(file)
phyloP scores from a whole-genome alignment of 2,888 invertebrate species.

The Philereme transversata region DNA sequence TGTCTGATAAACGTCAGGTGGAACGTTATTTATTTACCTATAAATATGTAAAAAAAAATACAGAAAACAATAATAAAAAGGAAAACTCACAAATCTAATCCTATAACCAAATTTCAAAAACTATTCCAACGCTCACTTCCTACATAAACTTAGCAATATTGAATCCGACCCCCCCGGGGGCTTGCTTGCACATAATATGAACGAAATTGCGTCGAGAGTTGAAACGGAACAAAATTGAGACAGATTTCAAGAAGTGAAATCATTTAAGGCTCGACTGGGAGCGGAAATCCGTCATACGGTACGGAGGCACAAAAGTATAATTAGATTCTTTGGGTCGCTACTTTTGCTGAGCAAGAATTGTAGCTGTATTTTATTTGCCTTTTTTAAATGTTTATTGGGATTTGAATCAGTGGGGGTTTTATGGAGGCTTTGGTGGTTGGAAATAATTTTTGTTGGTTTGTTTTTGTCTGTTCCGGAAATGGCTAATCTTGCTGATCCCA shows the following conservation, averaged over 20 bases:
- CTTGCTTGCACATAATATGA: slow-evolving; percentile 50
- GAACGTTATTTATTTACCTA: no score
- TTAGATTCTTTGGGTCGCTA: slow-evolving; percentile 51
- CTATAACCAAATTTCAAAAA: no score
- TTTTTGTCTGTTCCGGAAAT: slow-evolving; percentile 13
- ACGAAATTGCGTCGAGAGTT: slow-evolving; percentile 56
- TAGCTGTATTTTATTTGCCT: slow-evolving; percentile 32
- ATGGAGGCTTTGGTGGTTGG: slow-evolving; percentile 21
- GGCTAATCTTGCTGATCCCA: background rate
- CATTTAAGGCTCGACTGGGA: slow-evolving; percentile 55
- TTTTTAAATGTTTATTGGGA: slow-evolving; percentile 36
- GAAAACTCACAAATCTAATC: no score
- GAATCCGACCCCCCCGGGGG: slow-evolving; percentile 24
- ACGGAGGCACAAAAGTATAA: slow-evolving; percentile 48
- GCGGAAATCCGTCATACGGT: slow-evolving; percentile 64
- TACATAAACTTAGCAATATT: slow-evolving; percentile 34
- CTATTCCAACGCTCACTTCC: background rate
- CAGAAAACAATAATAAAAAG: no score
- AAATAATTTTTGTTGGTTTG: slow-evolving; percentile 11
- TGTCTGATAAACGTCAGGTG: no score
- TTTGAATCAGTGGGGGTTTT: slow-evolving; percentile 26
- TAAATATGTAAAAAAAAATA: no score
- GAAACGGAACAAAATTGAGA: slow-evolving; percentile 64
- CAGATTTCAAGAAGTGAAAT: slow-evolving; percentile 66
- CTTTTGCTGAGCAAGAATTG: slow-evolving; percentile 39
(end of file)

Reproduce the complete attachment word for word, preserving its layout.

phyloP scores from a whole-genome alignment of 2,888 invertebrate species.

The Philereme transversata region DNA sequence TGTCTGATAAACGTCAGGTGGAACGTTATTTATTTACCTATAAATATGTAAAAAAAAATACAGAAAACAATAATAAAAAGGAAAACTCACAAATCTAATCCTATAACCAAATTTCAAAAACTATTCCAACGCTCACTTCCTACATAAACTTAGCAATATTGAATCCGACCCCCCCGGGGGCTTGCTTGCACATAATATGAACGAAATTGCGTCGAGAGTTGAAACGGAACAAAATTGAGACAGATTTCAAGAAGTGAAATCATTTAAGGCTCGACTGGGAGCGGAAATCCGTCATACGGTACGGAGGCACAAAAGTATAATTAGATTCTTTGGGTCGCTACTTTTGCTGAGCAAGAATTGTAGCTGTATTTTATTTGCCTTTTTTAAATGTTTATTGGGATTTGAATCAGTGGGGGTTTTATGGAGGCTTTGGTGGTTGGAAATAATTTTTGTTGGTTTGTTTTTGTCTGTTCCGGAAATGGCTAATCTTGCTGATCCCA shows the following conservation, averaged over 20 bases:
- CTTGCTTGCACATAATATGA: slow-evolving; percentile 50
- GAACGTTATTTATTTACCTA: no score
- TTAGATTCTTTGGGTCGCTA: slow-evolving; percentile 51
- CTATAACCAAATTTCAAAAA: no score
- TTTTTGTCTGTTCCGGAAAT: slow-evolving; percentile 13
- ACGAAATTGCGTCGAGAGTT: slow-evolving; percentile 56
- TAGCTGTATTTTATTTGCCT: slow-evolving; percentile 32
- ATGGAGGCTTTGGTGGTTGG: slow-evolving; percentile 21
- GGCTAATCTTGCTGATCCCA: background rate
- CATTTAAGGCTCGACTGGGA: slow-evolving; percentile 55
- TTTTTAAATGTTTATTGGGA: slow-evolving; percentile 36
- GAAAACTCACAAATCTAATC: no score
- GAATCCGACCCCCCCGGGGG: slow-evolving; percentile 24
- ACGGAGGCACAAAAGTATAA: slow-evolving; percentile 48
- GCGGAAATCCGTCATACGGT: slow-evolving; percentile 64
- TACATAAACTTAGCAATATT: slow-evolving; percentile 34
- CTATTCCAACGCTCACTTCC: background rate
- CAGAAAACAATAATAAAAAG: no score
- AAATAATTTTTGTTGGTTTG: slow-evolving; percentile 11
- TGTCTGATAAACGTCAGGTG: no score
- TTTGAATCAGTGGGGGTTTT: slow-evolving; percentile 26
- TAAATATGTAAAAAAAAATA: no score
- GAAACGGAACAAAATTGAGA: slow-evolving; percentile 64
- CAGATTTCAAGAAGTGAAAT: slow-evolving; percentile 66
- CTTTTGCTGAGCAAGAATTG: slow-evolving; percentile 39